# SIMPLIS - The 5 Minute Story

SIMPLIS (SIMulation of Piecewise LInear Systems) is a circuit simulator specifically designed to handle the simulation challenges of switching power systems. Like SPICE, SIMPLIS works at the component level but typically can perform a transient analysis of a switching circuit 10 to 50 times faster. For switching power systems, the piecewise linear (PWL) modeling and simulation techniques employed by SIMPLIS result in qualitatively superior convergence behavior compared to SPICE.

• Run the simulation with the default analyses. You can launch a simulation by either:
• clicking on the schematic Run Schematic icon, • or pressing the F9 function key,
• or clicking on the Simulator | Run Schematic menu item. • This SIMPLIS schematic is set up to find the steady-state Periodic Operating Point (POP) of the circuit, do an AC analysis and then do a step-load transient. Each of these three analyses takes about 1 or 2 seconds. The graph viewer opens with the following results.
• On the center tab, we see the time domain simulation of the system response to a pulse load on the output. 1. Looking at the output voltage VOUT, note that the circuit starts out in Steady State.
2. The output load current increases by 5 A after 10 microseconds.
3. At higher load currents, the output inductor enters into soft saturation.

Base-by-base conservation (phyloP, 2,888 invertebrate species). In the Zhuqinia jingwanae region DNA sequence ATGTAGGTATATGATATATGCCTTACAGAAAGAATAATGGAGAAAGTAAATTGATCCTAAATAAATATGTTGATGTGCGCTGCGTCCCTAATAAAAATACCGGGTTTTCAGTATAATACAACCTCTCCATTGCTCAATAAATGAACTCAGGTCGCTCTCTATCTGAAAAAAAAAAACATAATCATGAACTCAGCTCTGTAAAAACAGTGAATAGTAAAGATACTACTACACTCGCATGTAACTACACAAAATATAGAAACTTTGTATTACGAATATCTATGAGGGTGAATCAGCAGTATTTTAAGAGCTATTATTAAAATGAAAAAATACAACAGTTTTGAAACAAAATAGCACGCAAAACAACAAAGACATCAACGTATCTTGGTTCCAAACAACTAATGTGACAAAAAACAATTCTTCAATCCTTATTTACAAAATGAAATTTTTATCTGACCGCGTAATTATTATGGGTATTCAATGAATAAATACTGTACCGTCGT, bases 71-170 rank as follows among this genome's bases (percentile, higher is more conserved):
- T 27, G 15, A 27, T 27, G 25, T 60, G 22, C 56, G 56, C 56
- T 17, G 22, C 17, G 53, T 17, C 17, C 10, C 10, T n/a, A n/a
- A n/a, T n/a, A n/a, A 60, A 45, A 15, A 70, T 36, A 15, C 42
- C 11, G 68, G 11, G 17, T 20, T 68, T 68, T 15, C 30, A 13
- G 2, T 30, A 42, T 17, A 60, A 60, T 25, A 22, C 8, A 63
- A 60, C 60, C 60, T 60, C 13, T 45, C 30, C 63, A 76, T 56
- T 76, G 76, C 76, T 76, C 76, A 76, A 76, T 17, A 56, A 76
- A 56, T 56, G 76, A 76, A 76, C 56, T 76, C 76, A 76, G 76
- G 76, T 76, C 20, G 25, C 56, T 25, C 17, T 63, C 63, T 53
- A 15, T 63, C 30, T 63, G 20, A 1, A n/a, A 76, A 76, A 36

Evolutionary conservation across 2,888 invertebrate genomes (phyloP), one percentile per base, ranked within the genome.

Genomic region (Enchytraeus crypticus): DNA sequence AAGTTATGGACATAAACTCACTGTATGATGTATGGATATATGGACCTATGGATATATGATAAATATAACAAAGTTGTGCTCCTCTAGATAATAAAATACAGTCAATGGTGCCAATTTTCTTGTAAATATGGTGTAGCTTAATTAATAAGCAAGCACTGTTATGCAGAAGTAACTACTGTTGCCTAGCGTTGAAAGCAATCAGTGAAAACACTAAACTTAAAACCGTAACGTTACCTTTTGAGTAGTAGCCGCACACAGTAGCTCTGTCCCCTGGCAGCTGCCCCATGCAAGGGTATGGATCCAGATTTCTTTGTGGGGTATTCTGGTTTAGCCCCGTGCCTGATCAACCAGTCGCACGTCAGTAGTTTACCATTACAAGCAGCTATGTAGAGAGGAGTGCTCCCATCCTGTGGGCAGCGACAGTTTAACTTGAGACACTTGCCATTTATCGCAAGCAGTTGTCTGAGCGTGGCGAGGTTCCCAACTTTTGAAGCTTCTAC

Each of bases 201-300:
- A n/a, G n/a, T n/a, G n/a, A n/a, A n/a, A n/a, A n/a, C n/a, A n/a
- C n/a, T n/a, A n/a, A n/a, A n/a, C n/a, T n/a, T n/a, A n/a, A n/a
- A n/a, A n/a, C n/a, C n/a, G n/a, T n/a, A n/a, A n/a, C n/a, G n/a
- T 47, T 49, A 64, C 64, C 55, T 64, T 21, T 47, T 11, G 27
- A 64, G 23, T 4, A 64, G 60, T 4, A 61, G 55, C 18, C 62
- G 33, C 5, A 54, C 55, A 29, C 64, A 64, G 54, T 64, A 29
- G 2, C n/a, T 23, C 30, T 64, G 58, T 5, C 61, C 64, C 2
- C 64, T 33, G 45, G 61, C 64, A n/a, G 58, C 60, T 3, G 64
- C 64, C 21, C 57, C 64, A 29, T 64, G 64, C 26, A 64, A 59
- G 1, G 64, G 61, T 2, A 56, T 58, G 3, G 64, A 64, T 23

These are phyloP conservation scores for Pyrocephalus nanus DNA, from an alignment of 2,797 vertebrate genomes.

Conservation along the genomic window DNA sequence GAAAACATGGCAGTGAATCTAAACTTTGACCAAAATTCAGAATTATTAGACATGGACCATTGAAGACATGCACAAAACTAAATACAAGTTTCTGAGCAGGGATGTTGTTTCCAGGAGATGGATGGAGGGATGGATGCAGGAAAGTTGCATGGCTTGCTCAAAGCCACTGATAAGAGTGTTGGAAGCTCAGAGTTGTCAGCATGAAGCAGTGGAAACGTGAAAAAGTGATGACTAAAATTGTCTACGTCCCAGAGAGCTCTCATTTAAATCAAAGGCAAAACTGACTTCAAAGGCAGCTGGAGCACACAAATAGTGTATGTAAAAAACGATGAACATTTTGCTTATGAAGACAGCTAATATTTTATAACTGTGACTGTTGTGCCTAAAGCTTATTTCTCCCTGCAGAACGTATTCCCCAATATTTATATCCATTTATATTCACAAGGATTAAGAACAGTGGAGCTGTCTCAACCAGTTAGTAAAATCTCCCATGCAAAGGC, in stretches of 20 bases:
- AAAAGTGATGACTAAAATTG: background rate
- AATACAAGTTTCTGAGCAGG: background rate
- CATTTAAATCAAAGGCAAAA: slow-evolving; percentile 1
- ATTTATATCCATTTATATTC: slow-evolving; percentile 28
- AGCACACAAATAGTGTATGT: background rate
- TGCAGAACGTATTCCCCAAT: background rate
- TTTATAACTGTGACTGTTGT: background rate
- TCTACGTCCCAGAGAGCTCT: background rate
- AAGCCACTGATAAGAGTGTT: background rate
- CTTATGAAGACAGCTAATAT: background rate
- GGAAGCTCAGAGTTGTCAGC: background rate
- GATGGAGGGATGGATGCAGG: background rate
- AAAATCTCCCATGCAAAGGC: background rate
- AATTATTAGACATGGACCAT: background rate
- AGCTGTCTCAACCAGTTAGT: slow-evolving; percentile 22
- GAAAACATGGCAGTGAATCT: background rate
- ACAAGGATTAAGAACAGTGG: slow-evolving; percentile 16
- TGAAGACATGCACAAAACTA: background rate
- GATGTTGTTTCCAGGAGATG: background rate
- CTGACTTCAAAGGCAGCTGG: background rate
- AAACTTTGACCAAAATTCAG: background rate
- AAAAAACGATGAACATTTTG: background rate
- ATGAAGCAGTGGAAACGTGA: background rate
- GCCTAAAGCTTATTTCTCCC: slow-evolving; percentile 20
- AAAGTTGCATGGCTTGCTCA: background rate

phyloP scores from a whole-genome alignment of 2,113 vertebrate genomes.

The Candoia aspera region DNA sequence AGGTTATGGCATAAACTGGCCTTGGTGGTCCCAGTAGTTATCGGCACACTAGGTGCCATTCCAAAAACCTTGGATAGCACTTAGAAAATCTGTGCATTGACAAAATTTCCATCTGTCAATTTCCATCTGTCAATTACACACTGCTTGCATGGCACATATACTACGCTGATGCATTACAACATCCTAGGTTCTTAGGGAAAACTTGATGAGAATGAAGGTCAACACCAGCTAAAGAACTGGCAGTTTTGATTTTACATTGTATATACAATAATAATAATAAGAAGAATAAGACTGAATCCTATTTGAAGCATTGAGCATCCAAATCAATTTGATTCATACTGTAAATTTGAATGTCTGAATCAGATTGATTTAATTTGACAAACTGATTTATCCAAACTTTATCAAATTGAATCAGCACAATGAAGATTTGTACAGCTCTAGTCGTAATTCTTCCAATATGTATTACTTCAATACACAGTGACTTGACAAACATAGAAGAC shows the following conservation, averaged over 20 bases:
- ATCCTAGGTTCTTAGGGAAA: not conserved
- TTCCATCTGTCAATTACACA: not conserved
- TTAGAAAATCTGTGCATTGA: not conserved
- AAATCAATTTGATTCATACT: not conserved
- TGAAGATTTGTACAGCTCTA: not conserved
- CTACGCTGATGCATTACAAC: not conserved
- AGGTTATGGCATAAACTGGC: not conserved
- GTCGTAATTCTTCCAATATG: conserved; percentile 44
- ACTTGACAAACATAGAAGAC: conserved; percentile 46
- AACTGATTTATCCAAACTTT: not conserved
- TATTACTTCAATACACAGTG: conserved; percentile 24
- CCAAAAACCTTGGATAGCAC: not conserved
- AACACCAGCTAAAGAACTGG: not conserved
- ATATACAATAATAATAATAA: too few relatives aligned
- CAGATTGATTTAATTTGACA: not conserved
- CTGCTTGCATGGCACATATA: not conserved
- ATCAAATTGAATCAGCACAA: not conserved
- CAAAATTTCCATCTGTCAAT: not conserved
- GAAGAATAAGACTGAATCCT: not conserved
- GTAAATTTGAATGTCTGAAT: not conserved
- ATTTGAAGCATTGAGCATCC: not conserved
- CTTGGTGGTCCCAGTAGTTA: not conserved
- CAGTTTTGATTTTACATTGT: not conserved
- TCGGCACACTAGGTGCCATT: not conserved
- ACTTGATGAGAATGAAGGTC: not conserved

If we zoom in on the portion of the graph (by drawing a small box below the time axis) where the load current steps up from 5A to 10A, we can clearly see (in the green curve labeled IL) the effects of soft saturation of the inductor L1. • On the left tab we see the results of the SIMPLIS AC analysis displaying the Bode Plot of the closed loop response.
1. Loop Gain vs. Frequency.
2. Loop Phase vs. Frequency.
Note: The SIMPLIS AC analysis uses the full time-domain nonlinear switching model of the power supply. There is no need to derive an average model of the system! • On the right tab we see a plot of the PWL inductor model characteristics in the flux linkages vs. current plane. this plot shows the piecewise linear magnetic model used to model soft saturation. These simulation results demonstrate the three SIMPLIS analysis modes: the Periodic Operating Point, AC and Transient analyses.

• The Periodic Operating Point (POP) analysis is a unique analysis mode that finds the steady-state operating waveforms of a periodic switching system.
• The SIMPLIS AC analysis finds the frequency response of a switching system without requiring a derivation of average models. This approach means that SIMPLIS does not need to make assumptions implicit in the derivation of averaged models, including that the switching frequency must be constant and that the magnitude of the ripple in the feedback signal path must be negligibly small. As a result SIMPLIS AC analysis is not limited to circuit topologies and control schemes where small-signal averaged models have already been derived.
• The SIMPLIS transient analysis is similar to that of SPICE but typically runs much faster and has far fewer mathematical "convergence" issues.